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Wednesday, August 19, 2015

IBM unveils Linux-Only Mainframe

Aug 17, 2015 - Seattle:

IBM is betting big on open source in the enterprise - announced a significant expansion of the mainframe’s strategy of embracing open source-based technologies and open-source communities to provide clients with the most secure Based on Common Criteria EAL5+ security rating for z Systems mainframe, U.S. National Vulnerability Database, Solitaire CX Study and ITIC Study., highest performance capabilities for an era where mainframes increasingly anchor corporate analytics and hybrid clouds.

  • Unveiling the most secure Linux servers in the industry – The company is introducing two Linux mainframe servers – LinuxONE - that can perform 30 billion RESTful web interactions/day with Dockerized Node.js and MongoDB, driving over 470K database read and writes per second.
  • Deepening open source software enablement – IBM will enable open source and industry tools and software including Apache Spark, Node.js, MongoDB, MariaDB, PostgreSQL, Chef and Docker on z Systems to provide clients with choice and flexibility for hybrid cloud deployments. SUSE, which provides Linux distribution for the mainframe, will now support KVM, giving clients a new hypervisor option. Canonical and IBM also announced plans to create an Ubuntu distribution for LinuxONE and z Systems. The collaboration with Canonical brings Ubuntu’s scale-out and cloud expertise to the IBM z Systems platform, further expanding its reach and support.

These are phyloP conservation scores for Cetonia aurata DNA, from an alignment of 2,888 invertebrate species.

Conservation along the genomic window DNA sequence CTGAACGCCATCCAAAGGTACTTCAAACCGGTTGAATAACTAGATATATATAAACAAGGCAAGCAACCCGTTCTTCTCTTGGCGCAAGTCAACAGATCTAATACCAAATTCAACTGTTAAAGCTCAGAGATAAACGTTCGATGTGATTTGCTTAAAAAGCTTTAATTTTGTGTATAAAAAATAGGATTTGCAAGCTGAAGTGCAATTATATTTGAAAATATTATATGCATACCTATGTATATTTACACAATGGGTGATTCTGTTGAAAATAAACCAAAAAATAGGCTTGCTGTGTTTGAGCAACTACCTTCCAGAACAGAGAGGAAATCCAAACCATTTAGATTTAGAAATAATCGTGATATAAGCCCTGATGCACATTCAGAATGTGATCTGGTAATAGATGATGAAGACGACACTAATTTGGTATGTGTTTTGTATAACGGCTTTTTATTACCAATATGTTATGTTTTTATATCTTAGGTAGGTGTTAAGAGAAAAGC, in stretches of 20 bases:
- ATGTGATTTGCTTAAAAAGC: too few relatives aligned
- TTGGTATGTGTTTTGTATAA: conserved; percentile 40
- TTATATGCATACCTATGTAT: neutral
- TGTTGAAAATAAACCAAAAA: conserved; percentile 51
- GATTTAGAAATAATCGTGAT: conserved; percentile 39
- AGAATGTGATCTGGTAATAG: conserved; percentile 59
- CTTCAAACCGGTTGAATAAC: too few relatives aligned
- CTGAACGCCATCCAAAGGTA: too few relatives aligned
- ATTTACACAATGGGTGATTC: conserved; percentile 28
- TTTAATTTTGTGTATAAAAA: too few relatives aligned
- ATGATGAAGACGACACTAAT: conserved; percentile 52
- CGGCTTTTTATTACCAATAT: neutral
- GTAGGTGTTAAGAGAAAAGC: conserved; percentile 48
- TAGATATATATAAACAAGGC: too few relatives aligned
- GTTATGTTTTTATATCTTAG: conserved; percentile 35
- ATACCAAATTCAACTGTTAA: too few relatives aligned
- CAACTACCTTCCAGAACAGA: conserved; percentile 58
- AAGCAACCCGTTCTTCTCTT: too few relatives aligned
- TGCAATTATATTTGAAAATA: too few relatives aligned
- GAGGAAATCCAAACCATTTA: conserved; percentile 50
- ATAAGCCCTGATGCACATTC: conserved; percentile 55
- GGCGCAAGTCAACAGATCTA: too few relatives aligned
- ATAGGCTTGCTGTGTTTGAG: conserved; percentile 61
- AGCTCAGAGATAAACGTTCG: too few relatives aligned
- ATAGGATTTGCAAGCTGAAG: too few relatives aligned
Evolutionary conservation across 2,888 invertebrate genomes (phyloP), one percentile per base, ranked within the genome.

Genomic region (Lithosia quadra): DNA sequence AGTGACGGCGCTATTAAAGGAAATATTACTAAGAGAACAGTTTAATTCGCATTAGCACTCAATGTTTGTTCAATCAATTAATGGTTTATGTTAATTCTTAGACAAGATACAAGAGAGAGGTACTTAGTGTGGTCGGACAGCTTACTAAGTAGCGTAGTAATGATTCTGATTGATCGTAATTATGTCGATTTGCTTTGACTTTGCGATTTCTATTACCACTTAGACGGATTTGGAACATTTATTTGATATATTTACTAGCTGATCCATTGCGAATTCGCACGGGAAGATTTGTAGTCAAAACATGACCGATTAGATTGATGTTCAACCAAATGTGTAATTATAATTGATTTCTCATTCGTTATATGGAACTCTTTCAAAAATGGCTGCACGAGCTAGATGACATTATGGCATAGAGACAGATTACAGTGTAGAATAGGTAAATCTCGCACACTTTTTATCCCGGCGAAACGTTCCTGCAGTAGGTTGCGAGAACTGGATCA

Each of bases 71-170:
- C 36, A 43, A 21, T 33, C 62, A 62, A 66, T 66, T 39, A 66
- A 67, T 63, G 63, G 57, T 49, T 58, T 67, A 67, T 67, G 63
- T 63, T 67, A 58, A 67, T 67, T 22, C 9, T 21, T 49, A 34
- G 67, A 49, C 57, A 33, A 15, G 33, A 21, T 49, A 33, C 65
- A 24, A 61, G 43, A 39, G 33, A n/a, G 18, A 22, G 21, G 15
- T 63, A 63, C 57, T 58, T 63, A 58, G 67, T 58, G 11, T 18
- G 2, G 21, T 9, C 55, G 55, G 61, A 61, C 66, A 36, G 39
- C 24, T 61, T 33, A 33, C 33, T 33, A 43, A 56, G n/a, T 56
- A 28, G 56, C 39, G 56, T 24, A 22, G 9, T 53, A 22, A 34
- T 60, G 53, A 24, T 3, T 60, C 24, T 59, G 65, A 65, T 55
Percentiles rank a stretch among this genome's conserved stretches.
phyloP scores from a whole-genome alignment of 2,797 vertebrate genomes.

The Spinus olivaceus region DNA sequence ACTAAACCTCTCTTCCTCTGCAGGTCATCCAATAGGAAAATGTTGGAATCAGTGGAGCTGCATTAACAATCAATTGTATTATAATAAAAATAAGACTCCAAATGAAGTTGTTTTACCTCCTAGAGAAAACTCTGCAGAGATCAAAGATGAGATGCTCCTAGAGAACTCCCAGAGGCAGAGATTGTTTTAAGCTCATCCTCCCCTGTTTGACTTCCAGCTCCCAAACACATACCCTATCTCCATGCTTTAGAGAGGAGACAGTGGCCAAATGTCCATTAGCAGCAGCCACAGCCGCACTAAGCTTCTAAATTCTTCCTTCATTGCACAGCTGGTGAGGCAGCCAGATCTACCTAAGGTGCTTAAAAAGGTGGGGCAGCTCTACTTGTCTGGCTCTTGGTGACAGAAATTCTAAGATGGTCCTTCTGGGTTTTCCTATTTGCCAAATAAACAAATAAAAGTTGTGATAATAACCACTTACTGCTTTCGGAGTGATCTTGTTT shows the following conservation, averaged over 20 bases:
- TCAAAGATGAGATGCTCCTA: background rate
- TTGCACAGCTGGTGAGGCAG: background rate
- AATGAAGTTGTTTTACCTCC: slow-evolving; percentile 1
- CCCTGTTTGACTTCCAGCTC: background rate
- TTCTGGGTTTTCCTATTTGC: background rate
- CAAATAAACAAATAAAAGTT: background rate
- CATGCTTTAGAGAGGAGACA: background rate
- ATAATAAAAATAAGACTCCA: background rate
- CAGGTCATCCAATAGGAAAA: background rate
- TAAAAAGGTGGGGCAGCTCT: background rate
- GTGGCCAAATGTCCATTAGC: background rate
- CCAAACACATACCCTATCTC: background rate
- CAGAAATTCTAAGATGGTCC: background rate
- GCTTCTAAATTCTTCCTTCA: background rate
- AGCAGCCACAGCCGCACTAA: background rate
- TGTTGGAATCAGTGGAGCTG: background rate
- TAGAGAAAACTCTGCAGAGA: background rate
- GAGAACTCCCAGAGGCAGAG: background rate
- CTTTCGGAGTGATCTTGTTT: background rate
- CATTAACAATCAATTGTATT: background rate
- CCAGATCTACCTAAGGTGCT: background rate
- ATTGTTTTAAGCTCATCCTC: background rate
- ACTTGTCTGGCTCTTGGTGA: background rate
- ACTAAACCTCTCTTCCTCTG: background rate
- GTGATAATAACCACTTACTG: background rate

• Contributing the single largest amount of mainframe code to open source community – The code, designed to fuel digital transformation, includes technology from IBM’s mainframe to help enterprises identify issues and help prevent failures before they happen, help improve performance across platforms and enable better integration with the broader network and cloud.



With today’s announcement, IBM is also providing unprecedented access to the mainframe to foster innovations by developers in the open source community. IBM is creating the LinuxONE Developer Cloud to provide open access to the development community. The cloud acts as a virtual R&D engine for the creation, testing and piloting of emerging applications including testing linkages to engagement systems, mobile applications and hybrid cloud applications.

Marist College and Syracuse University’s School of Information Studies plan to host clouds that provide developers access to a virtual IBM LinuxONE at no cost. As part of the program, IBM also will create a special cloud for independent software providers (ISVs) hosted at IBM sites in Dallas, Beijing and Boeblingen, Germany, that provide application vendors access and a free trial to LinuxONE resources to port, test and benchmark new applications for the LinuxONE and z Systems platform.

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